I thought I knew a lot about writing, but the past month has been an exceptional crash course in book publishing and I’ve enjoyed every minute.
Here are a few things I’ve learned about the process that I hope you’ll find useful:
1. Your agent is everything. Honor that.
The role of the agent was quite mysterious to me… until I had one. An agent has many roles, and you can learn a great deal from him or her. Though I didn’t choose my agent because of the particular circumstances of this project, I feel incredibly fortunate to be working with him, and in this short month of collaborating, I’ve learned about contracts, royalties, foreign rights, the elements of a book author’s career trajectory (or what a book author should be thinking about after his/her first project– more on that below), and more. Most of what an agent does is behind the scenes and may not even be visible to you, but it’s important to be aware how much of an advocate he/she is and how much work he/she is doing on your behalf. A great agent is worth every cent of his/her commission.
2. You should always read your contracts.
Contracts are a contentious area for many writers: we don’t like to read them, we don’t understand them. we’re not sure what’s open to negotiation and what’s non-negotiable. When you’re having a book published, it’s really important to read your contracts, because they’re setting the terms of your financial and professional life for years to come. Again, your agent is invaluable in demystifying terms of contracts. If you have questions: ask.
3. Work with everyone as if his or her role is central– because it is.
Early on, I made a list of the names of folks involved in bringing our book to shelves at each publishing house where Lisa and I have direct interaction. There are publishers, editors, copyeditors, proofers, and publicity folks… and all of them play an important role in moving your book forward and championing it. I’ve been grateful for the absolute professionalism and politeness of everyone in the process, and on this particular book project, how quickly and intensely everyone has moved. I have tried to reciprocate with absolute gratitude for the hard work that each person has invested in our book.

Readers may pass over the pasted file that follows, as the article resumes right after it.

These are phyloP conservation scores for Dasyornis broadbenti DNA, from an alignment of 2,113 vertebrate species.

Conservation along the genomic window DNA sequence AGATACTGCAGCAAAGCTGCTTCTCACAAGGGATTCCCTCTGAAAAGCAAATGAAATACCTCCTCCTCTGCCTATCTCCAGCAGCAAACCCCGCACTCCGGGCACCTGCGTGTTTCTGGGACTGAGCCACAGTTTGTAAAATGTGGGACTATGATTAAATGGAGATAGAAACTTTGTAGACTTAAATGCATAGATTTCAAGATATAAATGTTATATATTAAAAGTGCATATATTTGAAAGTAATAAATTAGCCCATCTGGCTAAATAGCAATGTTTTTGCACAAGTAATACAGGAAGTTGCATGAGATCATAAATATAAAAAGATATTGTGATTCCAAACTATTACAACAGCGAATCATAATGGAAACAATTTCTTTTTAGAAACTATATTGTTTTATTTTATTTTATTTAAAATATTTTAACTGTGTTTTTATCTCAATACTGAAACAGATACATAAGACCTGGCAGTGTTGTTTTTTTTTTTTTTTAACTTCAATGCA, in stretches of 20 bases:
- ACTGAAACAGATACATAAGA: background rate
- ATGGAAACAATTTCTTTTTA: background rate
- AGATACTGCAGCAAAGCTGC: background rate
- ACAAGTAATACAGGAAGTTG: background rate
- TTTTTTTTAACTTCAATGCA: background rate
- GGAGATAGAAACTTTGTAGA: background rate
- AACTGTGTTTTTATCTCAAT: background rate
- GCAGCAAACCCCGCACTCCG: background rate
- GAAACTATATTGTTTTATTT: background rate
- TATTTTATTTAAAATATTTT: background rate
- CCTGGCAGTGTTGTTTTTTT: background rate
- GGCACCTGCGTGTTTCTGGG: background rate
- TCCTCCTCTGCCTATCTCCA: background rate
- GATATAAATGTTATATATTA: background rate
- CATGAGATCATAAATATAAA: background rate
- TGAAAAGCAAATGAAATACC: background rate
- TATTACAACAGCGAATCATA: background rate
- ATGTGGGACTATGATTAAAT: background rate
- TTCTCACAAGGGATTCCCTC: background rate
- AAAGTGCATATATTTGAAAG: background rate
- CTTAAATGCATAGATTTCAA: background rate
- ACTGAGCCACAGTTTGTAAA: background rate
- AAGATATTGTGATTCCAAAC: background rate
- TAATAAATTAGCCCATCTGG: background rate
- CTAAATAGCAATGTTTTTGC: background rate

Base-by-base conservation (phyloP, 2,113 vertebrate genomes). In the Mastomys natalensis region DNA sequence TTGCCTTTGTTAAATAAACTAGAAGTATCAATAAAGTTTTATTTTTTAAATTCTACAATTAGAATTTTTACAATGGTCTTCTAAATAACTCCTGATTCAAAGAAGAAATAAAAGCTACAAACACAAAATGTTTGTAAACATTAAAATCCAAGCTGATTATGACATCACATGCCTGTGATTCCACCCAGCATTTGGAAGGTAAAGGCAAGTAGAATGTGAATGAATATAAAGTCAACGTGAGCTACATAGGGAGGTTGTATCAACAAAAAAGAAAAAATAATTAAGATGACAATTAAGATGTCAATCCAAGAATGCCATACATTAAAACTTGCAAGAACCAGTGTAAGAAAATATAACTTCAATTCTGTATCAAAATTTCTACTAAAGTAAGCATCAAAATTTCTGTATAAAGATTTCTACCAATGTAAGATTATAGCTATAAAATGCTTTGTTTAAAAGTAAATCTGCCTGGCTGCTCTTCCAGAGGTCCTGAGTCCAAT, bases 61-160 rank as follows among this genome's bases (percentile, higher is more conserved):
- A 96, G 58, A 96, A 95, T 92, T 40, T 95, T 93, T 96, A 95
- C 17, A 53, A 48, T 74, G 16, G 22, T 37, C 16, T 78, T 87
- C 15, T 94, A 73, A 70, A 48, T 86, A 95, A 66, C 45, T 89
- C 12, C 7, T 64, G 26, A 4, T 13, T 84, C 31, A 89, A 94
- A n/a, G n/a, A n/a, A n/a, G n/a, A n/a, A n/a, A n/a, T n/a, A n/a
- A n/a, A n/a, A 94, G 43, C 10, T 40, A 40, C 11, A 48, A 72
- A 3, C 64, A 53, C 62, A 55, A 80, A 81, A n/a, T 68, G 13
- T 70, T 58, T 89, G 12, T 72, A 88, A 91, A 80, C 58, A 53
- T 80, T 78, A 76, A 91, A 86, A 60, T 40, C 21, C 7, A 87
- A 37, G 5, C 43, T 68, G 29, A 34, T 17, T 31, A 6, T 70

4. Be supremely organized.
It’s really easy to lose track–and quickly–of the life of your book, particularly when foreign rights are involved, but the more organized you can be early on, the more easily you’ll be able to manage the promotion of your book, as well as the nitty-gritty pragmatics of authorship, including payment of advances, management of taxes, and royalties.
5. Prepare to be astonished.
The process of this book wasn’t/isn’t exactly normative: its trajectory has been incredibly fast, so I don’t expect that future books will involve waking up to near daily emails about acquisitions. That being said, I think there’s a lot to be amazed about during any publishing process. For one thing, the countries you don’t expect to be players at all are often your ace in the hole when it comes to foreign rights. Who would have thought, for example, that Korea would be one of the best paying foreign rights holders for the Pope book? Not me.
6. Your work isn’t over when you finish writing.
If you really want your book to thrive, you’ve got to be active in its promotion. You may work closely with the publicity and/or marketing director(s) of your publishing house(s), and the work that they invite you to collaborate on may be as involved as writing the book was. If you’re open to this, you’ll learn a great deal.
7. The success of one work sets you up for the next.
This seems obvious enough, but it has a lot of pragmatic elements that are best left for discussion with your agent. As my agent explained in simple terms: You can’t take on a middling second project if your first book was a success. Doing so makes it much harder for an agent to negotiate good terms for you on future projects. In other words: Decisions about what projects you’re going to take on become more important.
8. Your taxes become a lot more complicated.
If you think freelance taxes are complicated enough, then you may be best off hiring an accountant who specializes in working with writers (yes, they do exist). For authors whose books are being published by foreign houses, you’ll suddenly be entering the world of foreign certifications. I can’t really explain to you what that means… other than a whole new pile of paperwork.
9. You don’t need to know everything that’s happening on your behalf.
This is especially true if your book is being picked up by multiple foreign publishers. You’ll want copies of your contracts, of course, but you don’t necessarily need to know how many publishers bid for your book, what the offers were, or even why your agent made the decision he/she did about the winning bidder. When you have a great agent, you can simply trust that he/she is making the decisions that make the most sense for your book, for your long-term career prospects, and for your finances.